How to Re Design a Chef Knife ! Chef Knife Makeover 1/4

How to Re Design a Chef Knife ! Chef Knife Makeover 1/4

Hey guys, salut, this is Alex, so this is a new series, it’s exciting and I wanna remake my chef knife. This is my chef knife makeover. How to customize a chef knife, new design, new shape, new handle, new edge, and of course, new style. To catch a specific episode, hit the link. Viewers’ discretion is advised. In this series, we’re using dangerously sharp and stupidly powerful tools, so, would you ever wanna use your fingers or your eyes in the future, wear protections. Choosing a chef knife. So, breaking news, I don’t have a forge so I’m not gonna start with a slab of steel, instead I’m gonna start with a knife base. Gosh! You can’t call yourself a knife maker! Well, it’s all a matter of perspective ‘cuz, if you start with a slab of steel, I can argue you didn’t actually mine the minerals yourself. See? Key ingredients to a proper chef knife are: 1. Blade should be about 15 to 20 cm long and 4 to 5 cm wide. Smaller or bigger ones are okay, but not as versatile. 2. A full tang. It means the blade doesn’t stop at the handle. It continues all the way through. Those knives are more solid and better balanced. 3. High quality stainless steel. I mean, carbon steel may or may not be sharper than stainless steel. I don’t care ‘cuz I will never be careful enough to avoid rust. I get stains on my stainLESS steel. 4. Price must stay under 50 bucks. This way, if you screw it up, it’s gonna be painful, but not deadly. Ordering a chef knife. Immediately I have 2 brands in mind who respect those conditions. The first one is Zwilling J.A.Henckels, a German brand, and the second one is a Swiss one, Victorinox. Let me get this straight, although I should definitely be, I’m not paid by any of those brands to advertise. If you ever wanna reach out to me, then use my contact form on my website. Very subtle. So I went online and I ordered Zwilling chef knife for about 35 bucks. For the record, it was about 20% cheaper than in local stores around my place. Right, people, one of the most important studio updates to far: I’ve got a new countertop! Stainless steel on my mobile kitchen island. This is smooth. This is solid. And this is clean. So I ordered this one millimeter thick slab of stainless steel online for about 90 bucks. So smooth, like, I can’t wait to work a dough on it, like, or to make pizza. Oh, my pizza are going to be great. And that is the end of this studio update. I got it a few days later in the mail and out of the box, it feels good. The blade is not crazy sharp but overall, it’s a good tool. Knife design. Let’s do some Photoshop action just to show you what improvements I’m gonna make. So this is the original design, and this is the new one. First off, my shape is a bit different. I will keep the Japanese vibe but it’s gonna be more compact and I will also get rid of that little something which is wrong and bulky into the curve of the spine. Ew. Then, I’m gonna switch the handle for an oak wood one , so much more spirit. And also I will modify the knife butt to give it a sharper style. For that handle, I intend to use brass pins like in old school knives. And finally, I want to pimp my blade with at least my name on it. I mean, I might go just a bit further, we’ll see how it goes. Shaping the blade. So I find it easier to work with a disassembled knife. You don’t have to do it. If you wanna do it, I will post a step-by-step in a future episode. So using a round shape, in this case a saucer, I’m drawing a nice regular shape on the tip of my blade. Strongly secure the blade to the workbench, and work your way slowly until those red marks have completely disappeared. Two options here, you can use a grinder or in my case, an electric file. So guys, that’s it! If you like the project, then give it a like, thumbs up, and share that over your social media. Spread it like butter. You know the deal. But most importantly, subscribe to the channel for the next episode which will be about making a new handle for our chef knife. Wanna see something completely different, then watch this video instead, where I made a brioche bread better. Take care guys, bye bye, salut!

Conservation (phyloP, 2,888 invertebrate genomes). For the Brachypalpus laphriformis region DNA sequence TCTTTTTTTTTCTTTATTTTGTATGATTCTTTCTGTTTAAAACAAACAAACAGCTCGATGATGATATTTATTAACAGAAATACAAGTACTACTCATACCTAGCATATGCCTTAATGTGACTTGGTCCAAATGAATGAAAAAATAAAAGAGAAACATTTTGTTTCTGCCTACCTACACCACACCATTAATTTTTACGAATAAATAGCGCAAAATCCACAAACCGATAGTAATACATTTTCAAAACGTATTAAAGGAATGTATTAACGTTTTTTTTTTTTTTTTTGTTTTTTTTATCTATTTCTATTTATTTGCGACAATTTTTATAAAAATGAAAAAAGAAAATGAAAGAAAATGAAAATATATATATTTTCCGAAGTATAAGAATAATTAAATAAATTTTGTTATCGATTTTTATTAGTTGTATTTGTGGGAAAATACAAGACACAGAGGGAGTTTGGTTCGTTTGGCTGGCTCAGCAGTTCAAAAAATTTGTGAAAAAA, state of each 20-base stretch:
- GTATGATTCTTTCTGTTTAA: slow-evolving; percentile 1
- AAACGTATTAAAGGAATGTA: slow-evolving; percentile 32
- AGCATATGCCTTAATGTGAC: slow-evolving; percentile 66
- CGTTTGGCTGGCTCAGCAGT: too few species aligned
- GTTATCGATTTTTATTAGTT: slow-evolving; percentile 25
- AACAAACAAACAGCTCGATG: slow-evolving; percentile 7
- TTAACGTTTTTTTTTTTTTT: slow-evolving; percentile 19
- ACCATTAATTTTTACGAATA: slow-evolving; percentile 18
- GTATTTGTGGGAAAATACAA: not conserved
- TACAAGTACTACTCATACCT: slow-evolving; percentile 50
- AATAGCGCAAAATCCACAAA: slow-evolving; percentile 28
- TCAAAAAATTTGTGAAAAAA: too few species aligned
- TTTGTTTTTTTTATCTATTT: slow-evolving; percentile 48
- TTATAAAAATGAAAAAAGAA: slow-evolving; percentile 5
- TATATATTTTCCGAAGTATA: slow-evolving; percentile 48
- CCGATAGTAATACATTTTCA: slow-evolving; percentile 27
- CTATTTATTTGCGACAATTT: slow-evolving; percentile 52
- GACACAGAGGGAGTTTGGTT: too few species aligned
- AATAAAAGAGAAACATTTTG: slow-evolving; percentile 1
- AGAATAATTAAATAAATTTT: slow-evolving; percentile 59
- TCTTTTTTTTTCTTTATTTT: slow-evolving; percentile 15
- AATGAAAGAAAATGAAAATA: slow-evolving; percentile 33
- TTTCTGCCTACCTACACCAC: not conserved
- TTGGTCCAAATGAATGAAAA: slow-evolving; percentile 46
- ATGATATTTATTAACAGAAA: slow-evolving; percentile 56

100 thoughts on “How to Re Design a Chef Knife ! Chef Knife Makeover 1/4”

  1. Alex forgive me for assuming you to be "just another chef on YouTube." Even after subscribing many months ago, I didn't take any credence towards the channel. Watching your brioche recipe a few weeks ago made me realize this error. Your bring a sense of presence to the kitchen (as if I'm there myself learning with you). You have wonderful characteristics: your funny, talented, charismatic and you're not afraid point out your mistakes. I love and respect that. That is why your are now definitely in my top five (maybe even three) favorites Chefs on YouTube

  2. Can you talk a little more about why you modified the blade as you did? Is it just aesthetics or does the new shape affect how you use it?

  3. Dear Alex, would you please recreate this bearnaise sauce Thank you.

  4. Je parle très bien français et très bien anglais mais je te comprends pas. Essaye d'améliorer ton accent. Mais je te félicite pour tes vidéos et pour avoir les couilles de faire ce que tu fais